So, the elite (most educated) were concerned that this appeal to photographs by the middle class might encourage them (the middle class) to desire for realism, not idealism.  

So, the answer is: A (The most educated worried about its impact on public taste.)

Questions 31-34: Completing summary with list of words

[In this type of question, candidates are asked to complete a summary with a list of words taken from the passage. Candidates must write the correct letter (not the words) as the answers. Keywords and synonyms are important to find answers correctly. Generally, this type of question maintains a sequence. Find the keywords in the passage and you are most likely to find the answers.]

Title of the summary: Camera art

Question no. 31: In the early days of photography, opinions on its future were _________, but three clear views emerged.

Keywords for the question: early days of photography, opinions, future, three clear views,

The answer can be found in the opening lines of paragraph no. 3, “From the maze of conflicting statements and heated articles on the subject, three main positions about the potential of camera art emerged. . .. .. .”

Here, the maze of conflicting statements and heated articles = mixed views, three main positions = three clear views,

So, the answer is: E (mixed)

Question no. 32: A large number of artists and ordinary people saw photographs as ________ to paintings because of the way they were produced.

Keywords for the question: a large number of artists, ordinary people, photographs, paintings, because, the way, produced,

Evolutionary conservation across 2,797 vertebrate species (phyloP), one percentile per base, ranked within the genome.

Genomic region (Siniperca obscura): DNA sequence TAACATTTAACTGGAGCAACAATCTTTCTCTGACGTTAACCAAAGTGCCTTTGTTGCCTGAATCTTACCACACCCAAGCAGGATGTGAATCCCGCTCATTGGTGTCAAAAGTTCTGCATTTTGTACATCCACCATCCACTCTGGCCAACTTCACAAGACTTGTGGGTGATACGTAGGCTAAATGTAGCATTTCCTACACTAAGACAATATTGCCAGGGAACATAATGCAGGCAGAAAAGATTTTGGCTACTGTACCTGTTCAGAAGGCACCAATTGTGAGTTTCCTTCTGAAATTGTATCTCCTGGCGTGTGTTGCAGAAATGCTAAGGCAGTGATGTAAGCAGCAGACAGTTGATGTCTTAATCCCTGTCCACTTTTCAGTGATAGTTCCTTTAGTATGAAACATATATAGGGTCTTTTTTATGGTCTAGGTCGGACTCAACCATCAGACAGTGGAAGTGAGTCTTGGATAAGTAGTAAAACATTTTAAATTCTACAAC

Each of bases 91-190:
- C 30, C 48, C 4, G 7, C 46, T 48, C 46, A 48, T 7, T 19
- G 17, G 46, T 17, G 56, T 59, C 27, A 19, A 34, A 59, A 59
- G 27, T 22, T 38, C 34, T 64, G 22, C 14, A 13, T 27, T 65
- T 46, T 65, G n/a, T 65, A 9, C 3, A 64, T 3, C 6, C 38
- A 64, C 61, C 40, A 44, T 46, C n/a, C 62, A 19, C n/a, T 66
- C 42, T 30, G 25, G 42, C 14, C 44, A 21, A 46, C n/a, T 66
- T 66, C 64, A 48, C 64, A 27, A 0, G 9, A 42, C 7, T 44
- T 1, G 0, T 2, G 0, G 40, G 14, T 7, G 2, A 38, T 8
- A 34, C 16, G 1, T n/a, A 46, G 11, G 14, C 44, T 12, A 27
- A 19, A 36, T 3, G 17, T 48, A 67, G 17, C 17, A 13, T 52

Lines 4-10 of paragraph no. 3, say, “. .. . . The simplest, entertained by many painters and a section of the public, was that photographs should not be considered ‘art’ because they were made with a mechanical device and by physical and chemical phenomena instead of by human hand and spirit;.  .. .. .”

Here, many painters and a section of the public = A large number of artists and ordinary people, photographs should not be considered ‘art’ = photographs are inferior to paintings,

So, the answer is: G (inferior)

Question no. 33: Another popular view was that photographs could have a role to play in the art world, despite the photographer being less ________.

Keywords for the question: another popular view, photographs, role to play, art world, despite, photographer, being less,   

The answer can be found in paragraph no. 3 lines 14-18, “ . .. . The second widely held view, shared by painters, some photographers, and some critics, was that photographs would be useful to art but should not be considered equal in creativeness to drawing and painting. .. . .”

Here, The second widely held view = Another popular view, should not be considered equal in creativeness = less inventive,

So, the answer is: A (inventive)

Question no. 34: Finally, a smaller number of people suspected that the impact of photography on art and society could be _________.

Keywords for the question: a smaller number of people, suspected, impact of photography on art and society,

The writer says in paragraph no. 3 lines 19-26, “ . .. .  Lastly, by assuming that the process was comparable to other techniques such as etching and lithography, a fair number of individuals realized that camera images were or could be as significant as handmade works of art and that they might have a positive influence on the arts and on culture in general.”

Here, Lastly = Finally, a fair number of individuals = a smaller number of people, realized = suspected, could be as significant / positive influence = could be beneficial,

So, the answer is: C (beneficial)

Questions 35-40: Matching statements with list of people:

[In this type of question, candidates need to relate statements that are given by or link to people in the passage. The rules for finding answers to this sort of question are simple. Just find the name of the person and read around it carefully. Then, give a quick look to check whether there is another statement or idea provided by the same person in the text. If there is, check the reference carefully and decide your answer. Remember, the questions may not follow any sequential order.]

Question no. 35: He claimed that photography would make paintings more realistic.